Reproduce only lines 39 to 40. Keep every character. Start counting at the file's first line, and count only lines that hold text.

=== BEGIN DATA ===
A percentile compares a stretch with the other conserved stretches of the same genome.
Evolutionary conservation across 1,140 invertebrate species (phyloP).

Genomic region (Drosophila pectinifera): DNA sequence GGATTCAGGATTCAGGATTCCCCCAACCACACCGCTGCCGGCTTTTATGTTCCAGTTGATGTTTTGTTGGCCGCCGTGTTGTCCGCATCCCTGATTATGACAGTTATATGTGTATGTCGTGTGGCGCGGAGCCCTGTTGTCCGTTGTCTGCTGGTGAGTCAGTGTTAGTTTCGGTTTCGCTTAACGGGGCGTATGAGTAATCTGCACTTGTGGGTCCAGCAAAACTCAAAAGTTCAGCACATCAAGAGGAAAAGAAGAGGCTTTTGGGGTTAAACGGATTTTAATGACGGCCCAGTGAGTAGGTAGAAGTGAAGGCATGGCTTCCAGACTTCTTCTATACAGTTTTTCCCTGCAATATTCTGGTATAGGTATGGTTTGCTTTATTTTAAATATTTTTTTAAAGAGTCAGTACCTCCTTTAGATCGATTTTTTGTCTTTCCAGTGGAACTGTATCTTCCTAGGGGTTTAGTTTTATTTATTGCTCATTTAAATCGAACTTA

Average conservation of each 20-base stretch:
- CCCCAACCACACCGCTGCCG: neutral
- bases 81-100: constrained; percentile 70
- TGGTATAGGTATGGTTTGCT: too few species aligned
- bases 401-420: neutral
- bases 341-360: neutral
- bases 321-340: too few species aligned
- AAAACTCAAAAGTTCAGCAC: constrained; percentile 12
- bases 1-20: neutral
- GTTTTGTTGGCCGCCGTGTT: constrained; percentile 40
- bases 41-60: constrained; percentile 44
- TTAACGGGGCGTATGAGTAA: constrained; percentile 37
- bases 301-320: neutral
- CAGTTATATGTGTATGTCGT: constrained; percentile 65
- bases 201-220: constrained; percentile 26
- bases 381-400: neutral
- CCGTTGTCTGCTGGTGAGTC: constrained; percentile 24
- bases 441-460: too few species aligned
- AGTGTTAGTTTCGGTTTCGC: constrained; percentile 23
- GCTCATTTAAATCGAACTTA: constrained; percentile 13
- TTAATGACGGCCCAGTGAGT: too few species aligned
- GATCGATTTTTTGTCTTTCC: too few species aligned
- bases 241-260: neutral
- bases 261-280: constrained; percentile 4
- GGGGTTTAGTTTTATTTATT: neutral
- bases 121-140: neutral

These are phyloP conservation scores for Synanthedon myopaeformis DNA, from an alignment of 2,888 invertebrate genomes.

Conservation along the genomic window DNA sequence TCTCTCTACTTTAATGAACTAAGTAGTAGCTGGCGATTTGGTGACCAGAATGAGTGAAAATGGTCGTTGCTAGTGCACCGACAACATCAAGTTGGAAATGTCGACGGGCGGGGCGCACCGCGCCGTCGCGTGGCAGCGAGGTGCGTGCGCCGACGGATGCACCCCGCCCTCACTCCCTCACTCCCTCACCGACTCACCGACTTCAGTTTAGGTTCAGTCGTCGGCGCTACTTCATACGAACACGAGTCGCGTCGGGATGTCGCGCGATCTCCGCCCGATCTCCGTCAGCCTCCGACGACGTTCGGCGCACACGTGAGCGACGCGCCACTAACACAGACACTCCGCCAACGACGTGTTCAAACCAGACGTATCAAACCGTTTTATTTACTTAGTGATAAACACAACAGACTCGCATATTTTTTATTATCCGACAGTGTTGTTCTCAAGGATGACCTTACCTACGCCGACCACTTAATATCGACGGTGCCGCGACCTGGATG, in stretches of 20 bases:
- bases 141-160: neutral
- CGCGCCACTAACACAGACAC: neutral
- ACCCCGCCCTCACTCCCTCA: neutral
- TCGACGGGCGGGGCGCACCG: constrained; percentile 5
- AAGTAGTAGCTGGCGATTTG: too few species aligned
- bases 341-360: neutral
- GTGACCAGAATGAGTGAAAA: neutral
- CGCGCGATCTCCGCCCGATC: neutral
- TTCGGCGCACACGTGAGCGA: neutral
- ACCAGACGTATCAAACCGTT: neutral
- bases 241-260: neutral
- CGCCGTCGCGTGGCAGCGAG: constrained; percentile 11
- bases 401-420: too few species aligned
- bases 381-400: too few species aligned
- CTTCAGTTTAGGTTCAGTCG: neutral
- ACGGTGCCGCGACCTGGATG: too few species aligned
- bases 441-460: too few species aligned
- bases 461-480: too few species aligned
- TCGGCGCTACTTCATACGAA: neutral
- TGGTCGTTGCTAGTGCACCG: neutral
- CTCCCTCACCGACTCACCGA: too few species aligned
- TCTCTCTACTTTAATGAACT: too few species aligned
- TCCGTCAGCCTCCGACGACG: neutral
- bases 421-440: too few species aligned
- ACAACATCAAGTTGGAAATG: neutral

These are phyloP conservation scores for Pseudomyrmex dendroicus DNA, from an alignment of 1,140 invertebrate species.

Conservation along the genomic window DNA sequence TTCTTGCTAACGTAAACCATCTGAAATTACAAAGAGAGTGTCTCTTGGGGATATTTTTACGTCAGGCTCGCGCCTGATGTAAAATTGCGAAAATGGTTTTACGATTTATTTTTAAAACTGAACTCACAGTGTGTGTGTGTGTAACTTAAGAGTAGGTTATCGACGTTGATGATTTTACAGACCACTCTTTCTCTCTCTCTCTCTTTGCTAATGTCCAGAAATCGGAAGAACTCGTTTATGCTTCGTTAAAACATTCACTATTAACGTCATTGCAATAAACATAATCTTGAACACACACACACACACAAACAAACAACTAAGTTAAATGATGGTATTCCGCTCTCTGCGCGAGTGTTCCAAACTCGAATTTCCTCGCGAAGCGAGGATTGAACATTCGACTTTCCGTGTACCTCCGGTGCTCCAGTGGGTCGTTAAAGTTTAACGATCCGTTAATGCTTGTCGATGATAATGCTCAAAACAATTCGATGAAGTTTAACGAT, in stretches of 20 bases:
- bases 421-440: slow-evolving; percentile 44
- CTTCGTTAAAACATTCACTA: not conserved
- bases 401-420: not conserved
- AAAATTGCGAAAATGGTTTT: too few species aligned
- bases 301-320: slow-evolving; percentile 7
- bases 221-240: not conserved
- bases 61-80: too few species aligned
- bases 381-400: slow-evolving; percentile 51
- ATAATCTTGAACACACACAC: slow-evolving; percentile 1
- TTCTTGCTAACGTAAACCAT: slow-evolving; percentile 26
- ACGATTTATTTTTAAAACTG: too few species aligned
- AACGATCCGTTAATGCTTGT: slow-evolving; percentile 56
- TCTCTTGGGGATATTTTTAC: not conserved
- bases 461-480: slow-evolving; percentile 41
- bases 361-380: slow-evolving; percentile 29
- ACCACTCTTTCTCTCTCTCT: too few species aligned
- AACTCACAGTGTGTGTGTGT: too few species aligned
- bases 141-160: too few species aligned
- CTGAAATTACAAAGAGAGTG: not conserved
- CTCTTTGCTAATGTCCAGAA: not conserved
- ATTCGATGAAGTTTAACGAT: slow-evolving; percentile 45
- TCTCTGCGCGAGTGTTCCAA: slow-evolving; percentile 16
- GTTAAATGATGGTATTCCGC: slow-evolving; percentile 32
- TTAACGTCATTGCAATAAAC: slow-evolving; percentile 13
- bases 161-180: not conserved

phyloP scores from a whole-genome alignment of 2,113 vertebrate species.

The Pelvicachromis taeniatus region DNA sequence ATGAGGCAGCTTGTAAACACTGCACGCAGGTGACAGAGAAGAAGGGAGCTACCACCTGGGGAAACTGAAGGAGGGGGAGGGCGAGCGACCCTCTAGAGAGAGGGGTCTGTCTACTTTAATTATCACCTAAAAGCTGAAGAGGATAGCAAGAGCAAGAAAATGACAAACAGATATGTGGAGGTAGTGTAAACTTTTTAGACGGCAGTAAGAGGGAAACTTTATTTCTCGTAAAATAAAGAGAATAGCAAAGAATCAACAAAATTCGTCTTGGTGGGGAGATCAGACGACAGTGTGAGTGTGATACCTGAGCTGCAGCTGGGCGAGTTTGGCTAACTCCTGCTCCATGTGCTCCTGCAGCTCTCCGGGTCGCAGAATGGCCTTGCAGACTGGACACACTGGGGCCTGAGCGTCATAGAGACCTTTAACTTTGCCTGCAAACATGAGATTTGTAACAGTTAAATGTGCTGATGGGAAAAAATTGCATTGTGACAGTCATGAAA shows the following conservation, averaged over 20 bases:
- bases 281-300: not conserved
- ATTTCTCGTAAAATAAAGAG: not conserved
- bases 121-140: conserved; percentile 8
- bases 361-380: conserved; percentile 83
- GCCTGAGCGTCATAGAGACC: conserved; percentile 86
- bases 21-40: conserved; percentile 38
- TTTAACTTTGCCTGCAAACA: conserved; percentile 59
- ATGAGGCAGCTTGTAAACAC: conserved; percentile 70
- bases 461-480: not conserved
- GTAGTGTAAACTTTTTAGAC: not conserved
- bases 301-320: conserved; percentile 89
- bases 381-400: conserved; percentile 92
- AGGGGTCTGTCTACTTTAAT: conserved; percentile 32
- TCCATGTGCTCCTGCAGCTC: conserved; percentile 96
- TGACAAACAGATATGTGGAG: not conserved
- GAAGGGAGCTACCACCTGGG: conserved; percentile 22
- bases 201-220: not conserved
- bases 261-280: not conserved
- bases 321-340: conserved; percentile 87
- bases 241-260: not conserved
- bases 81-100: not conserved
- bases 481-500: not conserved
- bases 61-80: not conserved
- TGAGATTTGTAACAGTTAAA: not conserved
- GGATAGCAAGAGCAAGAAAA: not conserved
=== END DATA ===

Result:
- CGCGCGATCTCCGCCCGATC: neutral
- TTCGGCGCACACGTGAGCGA: neutral